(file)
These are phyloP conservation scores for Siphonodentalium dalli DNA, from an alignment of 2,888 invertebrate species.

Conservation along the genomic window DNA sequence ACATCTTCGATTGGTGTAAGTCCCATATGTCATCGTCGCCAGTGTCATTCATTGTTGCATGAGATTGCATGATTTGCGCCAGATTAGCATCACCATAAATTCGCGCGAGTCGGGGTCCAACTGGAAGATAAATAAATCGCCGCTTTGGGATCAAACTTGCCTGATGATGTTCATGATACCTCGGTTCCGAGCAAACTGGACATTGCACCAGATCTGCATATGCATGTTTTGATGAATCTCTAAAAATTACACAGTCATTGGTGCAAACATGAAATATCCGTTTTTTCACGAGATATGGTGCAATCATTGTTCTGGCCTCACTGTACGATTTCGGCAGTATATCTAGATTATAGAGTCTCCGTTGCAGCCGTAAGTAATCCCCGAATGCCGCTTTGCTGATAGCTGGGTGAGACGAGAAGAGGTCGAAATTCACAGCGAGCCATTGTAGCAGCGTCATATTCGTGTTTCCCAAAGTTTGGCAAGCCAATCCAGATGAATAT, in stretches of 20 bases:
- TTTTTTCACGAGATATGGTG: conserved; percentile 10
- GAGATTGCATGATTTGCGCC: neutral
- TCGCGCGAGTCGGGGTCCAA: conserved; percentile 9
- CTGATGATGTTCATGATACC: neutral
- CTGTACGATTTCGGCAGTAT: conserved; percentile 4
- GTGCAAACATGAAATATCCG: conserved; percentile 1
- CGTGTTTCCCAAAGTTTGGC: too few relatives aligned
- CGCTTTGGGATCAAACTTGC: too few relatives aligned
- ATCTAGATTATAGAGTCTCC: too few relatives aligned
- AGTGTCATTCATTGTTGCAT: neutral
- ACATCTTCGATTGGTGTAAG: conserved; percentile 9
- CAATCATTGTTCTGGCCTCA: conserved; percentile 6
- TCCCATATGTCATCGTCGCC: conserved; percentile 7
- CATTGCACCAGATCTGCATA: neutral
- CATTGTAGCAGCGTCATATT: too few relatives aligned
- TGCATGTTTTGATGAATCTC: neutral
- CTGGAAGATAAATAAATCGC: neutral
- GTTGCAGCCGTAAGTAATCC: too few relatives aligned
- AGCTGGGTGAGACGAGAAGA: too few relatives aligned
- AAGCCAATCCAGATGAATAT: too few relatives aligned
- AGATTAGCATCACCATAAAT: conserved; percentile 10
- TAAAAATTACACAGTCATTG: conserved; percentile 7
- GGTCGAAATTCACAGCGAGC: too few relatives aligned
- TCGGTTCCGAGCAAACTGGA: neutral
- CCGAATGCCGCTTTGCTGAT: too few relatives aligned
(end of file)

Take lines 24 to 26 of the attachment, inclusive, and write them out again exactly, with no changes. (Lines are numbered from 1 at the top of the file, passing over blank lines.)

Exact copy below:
- TAAAAATTACACAGTCATTG: conserved; percentile 7
- GGTCGAAATTCACAGCGAGC: too few relatives aligned
- TCGGTTCCGAGCAAACTGGA: neutral